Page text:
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Discussion Starter · #1 ·
I have had something really strange happen and i haven't figured out the cause, would like to see if anyone else has this problem come up.
Here are specs:
20gal
96watts light t5 HO
Florabase / flourite dark substrate
No wood, lots of granite
Loaded with fast growing stems

I started slow and didn't add fish until week 5, barely any plants. Tank seemed to have finished cycling by week 8. Nitrite finally dropped to 0. and plants started pearling (Low pearling seems to be a sign of high Nitrite IME).

Now all of a sudden i started notice a tiny bit of diatom and a small amount of thread algae, no big deal. I bought 2 ottos and they kept the diatoms from spreading but were not eliminating it. I bought 2 more... the next day some weird stuff happened (I also hacked my plants back the day prior and did 2x30% water changes but used declorinated within minutes of adding tapwater). My plants aren't pearling as much (I have kept ferts constant) So to me this means somehow my nitrite went back up, tested it and sure enough 1ppm nitrite. My tank already cycled... what gives? Could the water that the ottos came in have been so high in nitrite that is boosted mine up? I cycle my tanks with very few plants so that i actually build the bacteria in the filter and dont just rely on my plants (I run very very quick tanks. very high co2 and very high lighting). I only add full plant load once tank cycled on its own.

Anyone have any input? I know my fish wont die because i cycled with them, but i wanted to get some rare fish but i obviously wont do that until the tank is fully stable. I have ideas but i am not a fish guy, i wanted to see what the people who know more about cycling have to say.
 

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I will look at it as plants aren't making food. If NPK, and micro is addressed. I think it should be fine. Also, what is the lighting duration? When plant stop making food, algae still will.

O2 can help to convert NO2 to NO3
 

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Hey Shane, just a couple of things to throw at you. How long is your photoperiod? 96W on a 20 is a lot of lighting, and any issues with the water, ferts, CO2 etc is going to swing the pendulum towards the algae side. You said you started out real slowly, perhaps that last step was too large a jump with light duration, or something else. As far as the nitrites go, my guess is you weren't as cycled as you thought. If you're heavily planted, you know this won't be an issue. HTH.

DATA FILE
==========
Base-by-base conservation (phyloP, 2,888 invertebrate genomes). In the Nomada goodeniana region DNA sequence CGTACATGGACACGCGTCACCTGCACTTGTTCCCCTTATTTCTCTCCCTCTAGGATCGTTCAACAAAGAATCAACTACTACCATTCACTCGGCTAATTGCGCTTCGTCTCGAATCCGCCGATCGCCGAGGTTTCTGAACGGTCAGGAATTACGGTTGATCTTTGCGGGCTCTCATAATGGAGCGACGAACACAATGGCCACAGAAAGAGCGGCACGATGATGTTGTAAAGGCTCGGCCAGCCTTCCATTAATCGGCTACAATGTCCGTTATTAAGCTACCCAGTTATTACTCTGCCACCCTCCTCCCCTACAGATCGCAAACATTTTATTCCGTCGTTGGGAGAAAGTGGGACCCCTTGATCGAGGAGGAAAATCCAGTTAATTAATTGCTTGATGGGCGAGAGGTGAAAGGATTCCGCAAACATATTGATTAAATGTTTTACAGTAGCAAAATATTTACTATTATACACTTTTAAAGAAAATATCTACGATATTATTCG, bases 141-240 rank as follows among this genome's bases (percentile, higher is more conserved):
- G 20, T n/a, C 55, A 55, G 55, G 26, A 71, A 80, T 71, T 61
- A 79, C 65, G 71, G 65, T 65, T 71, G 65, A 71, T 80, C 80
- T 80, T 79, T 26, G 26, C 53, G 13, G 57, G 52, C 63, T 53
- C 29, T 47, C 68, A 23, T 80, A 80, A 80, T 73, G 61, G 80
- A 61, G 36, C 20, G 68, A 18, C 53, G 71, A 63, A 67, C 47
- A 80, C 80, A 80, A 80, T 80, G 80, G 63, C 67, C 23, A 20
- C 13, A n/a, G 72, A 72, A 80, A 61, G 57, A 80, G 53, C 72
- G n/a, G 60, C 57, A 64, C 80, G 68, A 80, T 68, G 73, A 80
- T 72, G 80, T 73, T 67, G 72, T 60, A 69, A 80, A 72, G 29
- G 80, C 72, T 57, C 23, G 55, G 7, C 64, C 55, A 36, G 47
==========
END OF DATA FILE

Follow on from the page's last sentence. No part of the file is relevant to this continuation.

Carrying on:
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Hi Shane,

Real good call on the waiting.

I don't know what your water is like, but mine is very hard and alkaline. I cycled my tank with Tanganyikan cichlids (who love hard water) and an Ancistrus pleco...all passed with flying colors. About week five, added a Congo puffer...he did not pass...well, except into the next life.

What kind of fish are ya looking at, and what's your native hardness and ph like?
 

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Discussion Starter · #5 ·
pH is low GH is 11 put of tap slightly higher in tank. KH is 2 out of tap and 3-4 in tank.
I want to keep Galaxy rasboras. Also i am considering keeping wild type neocaridinia.
 

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I think the plants had taken over from the nitrifying bacteria and were removing most of the ammonia, thus starving out the bacteria.

Then you cut back the plants. In essence, removing your ammonia removal system.

The ammonia removing bacteria seem to have enough population to take care of an ammonia spike (maybe there was a small one and you missed it) but the nitrite removing bacteria cannot come back this fast, so there was a nitrite spike. The nitrite removing bacteria are slower growing.

Nitrite crosses the gills, enters the fishes' blood and alters it so it does not carry oxygen very well, resulting in brown blood disease. Add sodium chloride at the rate of 1 teaspoon per 20 gallons to reduce the amount of nitrite entering the fishes' blood. This is a very low dose of salt and is tolerated by all fish and plants. Other sources of chloride will work, too. Google Brown Blood Disease and include the word fish in your search to see what alternate sources of chloride you want to use and at what dose.
Keep up the water changes to keep the nitrite under 1 ppm.

Next time you need to prune, perhaps do it in 3 stages, a week apart, and leave more thriving plants to do biofilter duty.
 
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